NormingSetting rules of behaviour and communicating about them

Norms are rules of behaviour that are recognised and respected by the community. They may take the form of laws or social norms. They can be created and enforced by justice system actors as well as authority figures in schools, workplaces, or religious and other communities. Norms may also be generated bottom-up, as a function of what people do in practice.

Why is this a fundamental dispute resolution practice?

Setting pro-social norms and communicating about them can influence people’s behaviour and prevent legal problems from arising. Compliance with norms results from (formal or informal) monitoring and enforcement. In some cases, norms are internalised, meaning that they influence human behaviour even in the absence of external sanctions. Once established, norms can help to facilitate decision-making and avoid the tensions and stress of personal responsibility.

What are the active ingredients of norming?

Clear communication about and enforcement of rules of behaviour in a given community.

A widely held association between legal consequences or negative emotions (i.e. embarrassment, anxiety, guilt, or shame) and the prospect of norm violation.

What are people actually doing to make this happen?

Community members
Community members are generating social norms by engaging in patterns of imitative behaviour that form the foundation of cooperative relationships. They are also helping to sustain and enforce those norms by collectively approving or disapproving of behaviour in their community.
Community members
Mediators and judges
Mediators and judges ​are regulating both legal and social norms and making (or facilitating) dispute resolution decisions on the basis of those norms. They are then following up to ensure that those decisions are respected and/or enforced. This can be achieved through legal or non-legal sanctions.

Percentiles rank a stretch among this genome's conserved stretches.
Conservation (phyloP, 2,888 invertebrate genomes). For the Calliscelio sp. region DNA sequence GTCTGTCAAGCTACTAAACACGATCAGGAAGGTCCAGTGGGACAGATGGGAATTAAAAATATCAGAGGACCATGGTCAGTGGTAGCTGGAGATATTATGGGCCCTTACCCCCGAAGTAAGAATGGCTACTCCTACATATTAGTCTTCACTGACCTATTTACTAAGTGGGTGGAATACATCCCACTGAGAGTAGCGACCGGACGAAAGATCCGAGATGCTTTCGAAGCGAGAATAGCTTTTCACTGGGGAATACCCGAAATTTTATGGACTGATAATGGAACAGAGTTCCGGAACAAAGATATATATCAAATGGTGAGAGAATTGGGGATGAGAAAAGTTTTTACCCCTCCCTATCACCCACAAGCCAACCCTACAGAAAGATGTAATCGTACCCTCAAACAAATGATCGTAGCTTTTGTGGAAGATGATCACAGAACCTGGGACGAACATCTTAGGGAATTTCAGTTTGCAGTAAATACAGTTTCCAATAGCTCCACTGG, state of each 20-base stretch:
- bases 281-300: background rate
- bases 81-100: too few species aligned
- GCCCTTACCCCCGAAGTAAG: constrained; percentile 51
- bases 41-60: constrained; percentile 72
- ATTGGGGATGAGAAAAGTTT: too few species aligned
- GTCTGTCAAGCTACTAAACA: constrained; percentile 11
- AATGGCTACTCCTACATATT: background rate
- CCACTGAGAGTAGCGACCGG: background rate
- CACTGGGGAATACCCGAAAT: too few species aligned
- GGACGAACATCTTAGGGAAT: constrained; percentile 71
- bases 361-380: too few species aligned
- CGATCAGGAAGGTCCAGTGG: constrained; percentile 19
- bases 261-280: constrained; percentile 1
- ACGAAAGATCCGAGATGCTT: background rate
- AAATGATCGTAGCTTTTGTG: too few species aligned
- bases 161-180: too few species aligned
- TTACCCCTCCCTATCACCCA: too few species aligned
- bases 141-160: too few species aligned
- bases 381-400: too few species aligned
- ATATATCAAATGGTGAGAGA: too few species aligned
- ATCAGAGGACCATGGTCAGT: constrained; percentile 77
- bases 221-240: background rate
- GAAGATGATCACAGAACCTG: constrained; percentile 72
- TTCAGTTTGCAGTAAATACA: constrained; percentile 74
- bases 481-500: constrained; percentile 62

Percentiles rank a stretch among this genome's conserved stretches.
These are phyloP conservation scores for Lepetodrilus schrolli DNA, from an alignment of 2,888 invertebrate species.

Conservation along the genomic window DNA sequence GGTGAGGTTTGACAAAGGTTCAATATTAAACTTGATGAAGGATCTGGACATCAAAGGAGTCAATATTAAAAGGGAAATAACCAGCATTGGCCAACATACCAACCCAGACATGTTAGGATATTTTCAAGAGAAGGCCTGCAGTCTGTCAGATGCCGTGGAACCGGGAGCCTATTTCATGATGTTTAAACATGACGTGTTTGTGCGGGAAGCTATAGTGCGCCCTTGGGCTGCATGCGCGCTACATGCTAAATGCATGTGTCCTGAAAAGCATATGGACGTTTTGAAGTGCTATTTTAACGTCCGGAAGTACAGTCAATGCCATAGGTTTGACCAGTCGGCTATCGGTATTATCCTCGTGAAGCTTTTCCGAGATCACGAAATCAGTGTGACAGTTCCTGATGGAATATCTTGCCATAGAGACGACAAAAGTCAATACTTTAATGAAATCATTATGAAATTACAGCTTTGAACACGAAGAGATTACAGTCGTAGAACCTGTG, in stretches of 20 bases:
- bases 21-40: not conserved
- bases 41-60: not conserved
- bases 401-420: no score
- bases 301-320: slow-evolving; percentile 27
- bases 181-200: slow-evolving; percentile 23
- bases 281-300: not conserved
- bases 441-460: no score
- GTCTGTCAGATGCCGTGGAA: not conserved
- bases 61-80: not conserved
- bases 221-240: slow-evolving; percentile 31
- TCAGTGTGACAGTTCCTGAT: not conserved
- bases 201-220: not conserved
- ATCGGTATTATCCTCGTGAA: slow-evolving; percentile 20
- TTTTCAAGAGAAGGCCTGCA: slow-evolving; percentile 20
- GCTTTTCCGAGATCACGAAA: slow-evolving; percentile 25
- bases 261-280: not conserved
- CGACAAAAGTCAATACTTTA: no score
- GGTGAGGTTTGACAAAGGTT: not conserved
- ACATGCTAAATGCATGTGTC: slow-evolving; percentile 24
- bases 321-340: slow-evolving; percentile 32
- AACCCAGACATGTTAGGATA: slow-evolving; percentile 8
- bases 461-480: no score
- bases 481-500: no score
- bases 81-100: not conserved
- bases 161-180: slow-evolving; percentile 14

Mediators and judges
Justice leaders
Justice leaders are ensuring that the law is used to enhance good social norms and undermine bad ones. They are also monitoring formal and informal justice systems to ensure that norms are applied fairly.
Justice leaders
Innovators are helping people to understand existing norms and challenging those that are in conflict with human rights. They may for example develop a legal chatbot or one-stop-shop dispute resolution platform that helps people understand which laws apply to their situation. They may also design media campaigns that gradually change community attitudes about domestic violence or child sexual abuse. Innovators can also support norm development by creating community mediation or restorative justice centers that enable people to design and implement their own justice norms.
More about Uganda

What indicators can be used to monitor this practice?

Patterns of behaviour
Legal and non-legal sanctions
Rule of law

What makes norming difficult?

Behavioural barriers

The complexity of legal language and the inaccessibility of most courts and legal texts mean that legal norms in particular are not always well understood. This may result in unintentional violations of the law – particularly when legal norms are not compatible with local practice and social norms.

Decision-makers may also be reluctant to apply norms in a fair and consistent way because they stand to benefit personally from making decisions on a more subjective basis. This may result in unfair dispute resolution outcomes for the individuals under their authority. 

Cost barriers

In tight-knit communities, people tend to observe social norms instead of the law because the former have lower transaction costs and are typically as effective as promoting cooperative behavior.

More Resources

  1. Robert Ellickson, Order Without Law: How Neighbors Settle Disputes (1994)
  2. Lisa Blomgren Amsler, The Evolution of Social Norms In Conflict Resolution, Journal of Natural Resources Policy Research (2014)
  3. Jon Elster, Social Norms and Economic Theory, Journal of Economic Perspectives (1989)
  4. Jon Elster, Rationality and Social Norms, Logic, Philosophy, and Methodology of Science (1989)
  5. Eric Posner, Law and Social Norms (2002)